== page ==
It was an oddly busy weekday night at our local café when I met up with a close friend. I hadn’t seen him in years. Sitting across the small square table, his face was full of shame as he said, “I had an affair.” Only in his darkest valley he had discovered unimaginable grace. He came to repentance and a deeper understanding of the gospel. However, this didn’t undo the disaster his choices had created. He now had a wife who hated him and children whose childhood would be defined by his decisions. King David found himself in a similar place in Psalm 51. Sin has far-reaching consequences.
Sin’s Far-Reaching Consequences
Our sin doesn’t affect us alone. It has far-reaching consequences upon others in our lives
You can read the backdrop to this psalm in 2 Samuel 11-12. Confronted with his great sinfulness, David penned one of the most endearing and beloved passages in the psalter; pouring out his heart of repentance, seeking personal forgiveness and purity. It is the heart-wrenching cry of an individual broken over his sin. And we can relate to that. Many a sinner has taken up this cry as their own.
The Mystery of Psalm 51
But the final verses of this chapter are notoriously mysterious. David writes, “Do good to Zion in your good pleasure; build up the walls of Jerusalem; then will you delight in right sacrifices, in burnt offerings and whole burnt offerings; then bulls will be offered on your altar” (Psalm 51:18-19).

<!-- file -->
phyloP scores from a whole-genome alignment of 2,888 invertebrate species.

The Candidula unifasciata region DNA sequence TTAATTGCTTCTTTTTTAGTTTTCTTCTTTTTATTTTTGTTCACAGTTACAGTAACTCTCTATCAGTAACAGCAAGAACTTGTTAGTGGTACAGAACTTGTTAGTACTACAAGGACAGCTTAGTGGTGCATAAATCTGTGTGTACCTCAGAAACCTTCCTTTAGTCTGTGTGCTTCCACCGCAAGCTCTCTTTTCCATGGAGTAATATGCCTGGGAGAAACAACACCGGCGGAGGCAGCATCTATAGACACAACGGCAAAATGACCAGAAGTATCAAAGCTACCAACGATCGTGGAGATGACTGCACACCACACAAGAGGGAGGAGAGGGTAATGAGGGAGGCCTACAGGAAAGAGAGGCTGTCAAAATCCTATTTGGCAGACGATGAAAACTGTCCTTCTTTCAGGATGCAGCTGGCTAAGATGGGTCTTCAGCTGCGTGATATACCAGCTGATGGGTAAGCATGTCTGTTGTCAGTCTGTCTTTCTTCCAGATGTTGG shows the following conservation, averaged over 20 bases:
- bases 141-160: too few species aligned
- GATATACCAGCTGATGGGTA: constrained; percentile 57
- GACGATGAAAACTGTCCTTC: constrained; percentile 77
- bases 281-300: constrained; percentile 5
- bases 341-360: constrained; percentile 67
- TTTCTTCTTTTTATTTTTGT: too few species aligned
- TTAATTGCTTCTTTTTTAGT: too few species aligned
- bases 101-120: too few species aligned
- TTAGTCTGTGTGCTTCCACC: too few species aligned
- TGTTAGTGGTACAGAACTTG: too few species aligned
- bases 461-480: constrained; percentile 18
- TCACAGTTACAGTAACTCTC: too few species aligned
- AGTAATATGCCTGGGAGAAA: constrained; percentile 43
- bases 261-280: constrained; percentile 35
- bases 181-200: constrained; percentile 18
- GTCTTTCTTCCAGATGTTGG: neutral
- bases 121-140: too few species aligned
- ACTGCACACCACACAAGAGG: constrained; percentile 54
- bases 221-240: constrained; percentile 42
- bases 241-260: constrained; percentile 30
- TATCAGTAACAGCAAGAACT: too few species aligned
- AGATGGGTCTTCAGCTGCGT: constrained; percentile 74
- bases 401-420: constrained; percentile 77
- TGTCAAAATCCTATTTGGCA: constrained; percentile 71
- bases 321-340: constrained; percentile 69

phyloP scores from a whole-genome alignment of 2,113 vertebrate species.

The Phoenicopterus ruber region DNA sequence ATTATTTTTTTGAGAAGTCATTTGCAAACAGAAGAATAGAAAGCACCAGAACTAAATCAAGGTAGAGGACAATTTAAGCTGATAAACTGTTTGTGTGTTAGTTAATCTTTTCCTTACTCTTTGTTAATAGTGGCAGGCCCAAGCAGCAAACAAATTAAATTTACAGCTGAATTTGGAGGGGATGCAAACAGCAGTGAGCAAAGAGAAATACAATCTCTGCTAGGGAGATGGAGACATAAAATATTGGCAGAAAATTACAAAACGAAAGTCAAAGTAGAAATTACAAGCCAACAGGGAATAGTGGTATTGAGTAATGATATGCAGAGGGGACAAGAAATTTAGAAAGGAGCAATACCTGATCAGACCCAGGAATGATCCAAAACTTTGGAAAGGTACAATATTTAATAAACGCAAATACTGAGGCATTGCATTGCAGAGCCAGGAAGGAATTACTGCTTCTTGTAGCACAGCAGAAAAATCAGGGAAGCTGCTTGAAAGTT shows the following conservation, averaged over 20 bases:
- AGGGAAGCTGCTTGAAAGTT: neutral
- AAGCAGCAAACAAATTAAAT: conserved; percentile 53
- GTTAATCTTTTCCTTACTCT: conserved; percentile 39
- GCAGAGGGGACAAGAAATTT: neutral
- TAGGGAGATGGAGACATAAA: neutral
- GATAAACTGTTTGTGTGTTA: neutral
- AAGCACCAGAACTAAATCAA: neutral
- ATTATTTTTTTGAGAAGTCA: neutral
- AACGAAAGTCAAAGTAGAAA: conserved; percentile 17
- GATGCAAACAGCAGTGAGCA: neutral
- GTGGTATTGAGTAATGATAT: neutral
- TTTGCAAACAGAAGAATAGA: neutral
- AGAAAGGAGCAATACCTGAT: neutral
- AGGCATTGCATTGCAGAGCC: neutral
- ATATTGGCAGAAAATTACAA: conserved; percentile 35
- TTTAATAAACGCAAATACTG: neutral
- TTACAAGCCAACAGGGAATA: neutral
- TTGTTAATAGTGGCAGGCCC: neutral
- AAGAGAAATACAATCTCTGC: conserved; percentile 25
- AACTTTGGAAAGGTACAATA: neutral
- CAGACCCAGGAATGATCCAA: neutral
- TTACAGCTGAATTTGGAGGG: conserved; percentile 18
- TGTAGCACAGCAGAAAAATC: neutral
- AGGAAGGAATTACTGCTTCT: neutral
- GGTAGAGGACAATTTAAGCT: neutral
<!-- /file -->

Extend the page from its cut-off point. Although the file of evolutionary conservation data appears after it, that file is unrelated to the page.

Most people don’t know what to do with these verses. And understandably so! Firstly, their corporate emphasis doesn’t seem to fit with the tone of the rest of the psalm, in which David pours out his individual confession.
The final verses of Psalm 51 are notoriously mysterious
Secondly, Psalm 51:19 seems to contradict Psalm 51:16. For in the latter David says God doesn’t delight in sacrifices and burnt offerings. Finally, it talks about the building up of the walls of Jerusalem. But at that point in history Jerusalem already had high walls. To many, these contrasts seem irreconcilable. Thus many commentators suggest these verses were added later by a different author.
Blinded by Western Spectacles?
But I wonder if this interpretation doesn’t result from reading Psalm 51 through culturally-biased lenses. As they say, when you are wearing rose coloured glasses, everything looks rosy. Similarly, we read the Bible through our own culture-tinted spectacles. And since, historically, much of biblical studies has come from the West, many interpretations are tainted by that cultural bias.
Since much of biblical studies has historically come from the West, many interpretations are tainted by that cultural bias
For example, one great value in Western cultures is individualism. Individualism asserts that everyone has their own voice and can stand up for themselves. Each individual is responsible for his or her actions. So it would make sense to a Westerner that when David sinned, he would write a psalm of individual confession and repentance. Thus the first person singular pronoun (me/my) is used 29 times in Psalm 51:1-17. But, reading through those spectacles, the corporate nature of Psalm 51:18-19 doesn’t seem to fit.